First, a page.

Source: Washington Times
By Eric Nelson
LOS ALTOS, CA, August 19, 2013
The good news is that for the past many years, quite a lot of attention has been given to making a visit with your doctor as aesthetically pleasing as possible. Even better is the underlying awareness of the impact such attention to detail can have on a patient’s mentality which, in turn, can have a significant impact on his or her health.
Even so, it’s likely that beauty and light, comfort and hope aren’t the first things that come to mind when thinking about your local hospital or clinic. Yet that is precisely the impression you get once you’ve seen the work being done by groups like Rooms That Rock 4 Chemo (RTR4C), a San Francisco-based nonprofit dedicated to transforming once drab and dreary hospital rooms into oases of healing.
The idea, conceived by RTR4C founder and botanical artist Nancy Ballard, is to connect a team of volunteer designers and artists with medical facilities in need of a little sprucing up. The result is an environment that feels more like a home than a hospital.
“It is incredible. Bright and beautiful,” commented El Camino Hospital Cancer Center medical director Dr. Shane Dormady in a recent article about a RTR4C project at his Mountain View, California facility. “It almost puts a lump in my throat.”
Besides inspiring such emotional responses, evidence suggests that these kinds of cheery surroundings can also improve patient outcomes.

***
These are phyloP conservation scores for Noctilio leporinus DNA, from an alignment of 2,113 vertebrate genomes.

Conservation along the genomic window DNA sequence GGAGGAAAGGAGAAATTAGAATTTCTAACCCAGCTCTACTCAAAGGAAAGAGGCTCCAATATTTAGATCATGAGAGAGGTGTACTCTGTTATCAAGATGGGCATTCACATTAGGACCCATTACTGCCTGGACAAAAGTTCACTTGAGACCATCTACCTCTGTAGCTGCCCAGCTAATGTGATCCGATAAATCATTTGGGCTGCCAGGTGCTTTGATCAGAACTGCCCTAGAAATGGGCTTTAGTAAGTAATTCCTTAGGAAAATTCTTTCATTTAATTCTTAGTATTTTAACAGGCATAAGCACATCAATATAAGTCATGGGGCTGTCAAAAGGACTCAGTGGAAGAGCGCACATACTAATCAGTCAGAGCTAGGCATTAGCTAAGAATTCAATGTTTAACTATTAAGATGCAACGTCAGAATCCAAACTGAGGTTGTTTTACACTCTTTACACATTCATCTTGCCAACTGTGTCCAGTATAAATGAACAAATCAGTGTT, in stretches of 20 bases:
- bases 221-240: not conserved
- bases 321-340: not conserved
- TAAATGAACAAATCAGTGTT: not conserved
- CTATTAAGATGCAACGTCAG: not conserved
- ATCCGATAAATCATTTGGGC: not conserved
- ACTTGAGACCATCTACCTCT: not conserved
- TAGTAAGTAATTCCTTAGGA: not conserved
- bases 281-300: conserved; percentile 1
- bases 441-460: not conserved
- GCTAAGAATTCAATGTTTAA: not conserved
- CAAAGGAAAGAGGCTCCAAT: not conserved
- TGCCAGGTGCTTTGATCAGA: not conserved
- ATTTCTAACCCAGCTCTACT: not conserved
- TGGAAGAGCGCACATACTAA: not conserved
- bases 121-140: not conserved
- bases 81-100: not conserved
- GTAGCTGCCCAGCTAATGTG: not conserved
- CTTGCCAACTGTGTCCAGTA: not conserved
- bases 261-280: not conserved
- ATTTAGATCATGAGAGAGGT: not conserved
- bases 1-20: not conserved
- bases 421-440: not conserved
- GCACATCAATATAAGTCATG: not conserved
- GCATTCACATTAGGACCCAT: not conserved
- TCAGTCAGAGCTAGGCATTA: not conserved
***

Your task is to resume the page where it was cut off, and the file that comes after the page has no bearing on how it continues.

For instance, a hospital in Pittsburgh found that patients recovering in sunny rooms required 22 percent less pain medication than those in dimly lit rooms. Another study found that postsurgical patients with a view of trees not only used less pain medication but also suffered fewer complications and didn’t stay as many days in the hospital compared to those with a view of a brick wall.
Medical experts are also finding that it’s not just an individual’s physical view that can make a difference, but their mental outlook as well.
As was mentioned in this column last week, a working group from the National Cancer Institute found that by including the word “cancer” in their diagnosis, a doctor could inadvertently increase a patient’s fear, causing them to seek out what some consider to be unnecessary and potentially harmful treatments. The solution, the group said, is to simply eliminate this word from the diagnosis altogether, especially when there is little if any chance that the patient will suffer from this condition during his or her lifetime.
In another column, integrative oncologist Dr. Kelly Turner said that of the 100 plus cancer survivors she has interviewed over the years – all of whom had adopted a non-conventional treatment program – the vast majority wanted to discuss the emotional and spiritual issues they faced during their recovery, over and above any physical challenges they might have been facing.
Still others tend to rely mostly if not exclusively on a more divinely inspired view of things to brighten their mental landscape and maintain their physical well being. Here, too, there is a growing body of evidence to suggest that this approach is a lot more dependable than just hoping for the best or thinking positively.
Regardless of the changes made to an individual’s environment – prettier walls, better views, or a more consistent connection with the Divine – there does seem to be fairly widespread agreement between patients and medical professionals alike that caring for our health extends well beyond drugs and surgery. The awareness of this fact alone just might reduce the need for such methods in the future, providing us all with a brighter and more hopeful view of health going forward.
This column originally appeared on Communities @ WashingtonTimes.com and is used with permission by the writer.
View the original article here.